We can never say for sure what’s going to happen in the future, I always feel humbled under the shade of God’s Grace, but I sense that there are good things to come.

Friday Fictioneers: The Maestro


Ashiq Hussain hangs out his shirt on the clothes line as he watches his grandson playing in the dirt next to a big pile of rubbish.

An all too familiar beat comes wafting out from the shanty next door. Ashiq strains to hear; somebody is listening to his brainchild “Dama dam mast qalandar” on the radio. He wonders about the city people who interviewed him and told him that he was a great maestro suffering an immense injustice.

“Oh well” he thinks, shaking himself out of his reverie, “I hope Ali beta can earn a few rupees today so we can have dinner before going to sleep.”

Ashiq Hussain, the man behind the melody “Dama dam mast qalandar” that has been sung by famous singers of the Indian subcontinent; today resides in a slum near Bhaati Gate, Lahore.

This story has been written for the Friday Fictioneers. For details see the link below:

Pakistani Handicrafts

I was very fortunate to get a chance to pick up a few handicrafts from Pakistan on my visit to Islamabad. I was very happy to see a government handicraft shop at the Pakistan Monument with crafts from all over Pakistan. This post is dedicated to the skilled artisans of Pakistan who despite their many talents are striving to make ends meet.

These are hand carved brass ornaments made in the city of Multan. The work is intricate and beautifully done.

Also from Multan comes their famous pottery, hand made and painted with the dominant color of blue.


This is a jewelry box and earrings made in silver and stones.

Lastly this is a replica of a “riksha” a three wheeler used for public transport in many areas of Pakistan. Rikshas are actually this colorful!


Different Perspectives

Isn’t it amazing how differently adults and children think?

When I was visiting Islamabad recently, I was complaining about how dusty everything was and how the power extensions kept burning up and the rooster next door kept crowing night and day and how the next door neighbors liked to play cricket on their terrace at night and just how noisy it was.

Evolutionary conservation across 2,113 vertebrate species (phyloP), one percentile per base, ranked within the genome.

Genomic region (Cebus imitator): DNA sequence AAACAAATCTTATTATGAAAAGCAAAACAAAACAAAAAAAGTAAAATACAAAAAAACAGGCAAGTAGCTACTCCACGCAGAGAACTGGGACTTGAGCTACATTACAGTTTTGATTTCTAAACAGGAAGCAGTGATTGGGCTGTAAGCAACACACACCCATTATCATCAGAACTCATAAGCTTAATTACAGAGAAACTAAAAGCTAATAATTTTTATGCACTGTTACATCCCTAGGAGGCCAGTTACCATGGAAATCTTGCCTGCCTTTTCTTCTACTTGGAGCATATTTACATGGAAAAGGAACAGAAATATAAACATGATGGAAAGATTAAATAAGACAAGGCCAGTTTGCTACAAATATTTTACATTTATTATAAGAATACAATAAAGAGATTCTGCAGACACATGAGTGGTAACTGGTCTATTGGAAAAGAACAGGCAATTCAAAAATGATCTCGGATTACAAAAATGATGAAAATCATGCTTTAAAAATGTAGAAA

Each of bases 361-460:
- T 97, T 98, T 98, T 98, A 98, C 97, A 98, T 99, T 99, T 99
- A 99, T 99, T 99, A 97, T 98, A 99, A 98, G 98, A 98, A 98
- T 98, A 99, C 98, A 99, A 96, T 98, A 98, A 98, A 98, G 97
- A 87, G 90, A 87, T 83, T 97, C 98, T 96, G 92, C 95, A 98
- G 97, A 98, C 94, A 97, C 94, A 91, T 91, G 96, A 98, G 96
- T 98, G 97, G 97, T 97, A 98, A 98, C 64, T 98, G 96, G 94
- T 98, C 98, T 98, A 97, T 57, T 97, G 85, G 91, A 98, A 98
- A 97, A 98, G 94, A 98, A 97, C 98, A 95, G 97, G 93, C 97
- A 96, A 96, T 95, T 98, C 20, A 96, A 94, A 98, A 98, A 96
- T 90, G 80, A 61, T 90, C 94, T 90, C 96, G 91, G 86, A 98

Meanwhile my son was having the time of his life. He absolutely loved the house, the fact that he could shower without a tub, that there were so many mysterious dark nooks and corners to explore and everything was so compact. And the staircase was his absolutely favorite. He would make several trips up and down the steps carrying either the “jharoo” (traditional broom) or a “gao takiya” (a large oval-shaped cushion) ignoring my nervous pleas. He didn’t seem to mind the blaring music coming from the house next door in the middle of the night either as he slept soundly after a hard day’s work. Nor did he bother about the power cuts or the ever running toilet. It was also quite fascinating for him that big black spiders came running out of their hiding places every now and then.


Going up the steps with a jharoo

It used to be a difficult task to get him out of the house because he thought we might not come back there. He identified our house with the “Real Pakistan” and until we didn’t get back, he thought we were not in Pakistan.

We were talking with his Grandma on Skype and he just wanted to somehow get inside the laptop screen and go back to his “Real Pakistan”.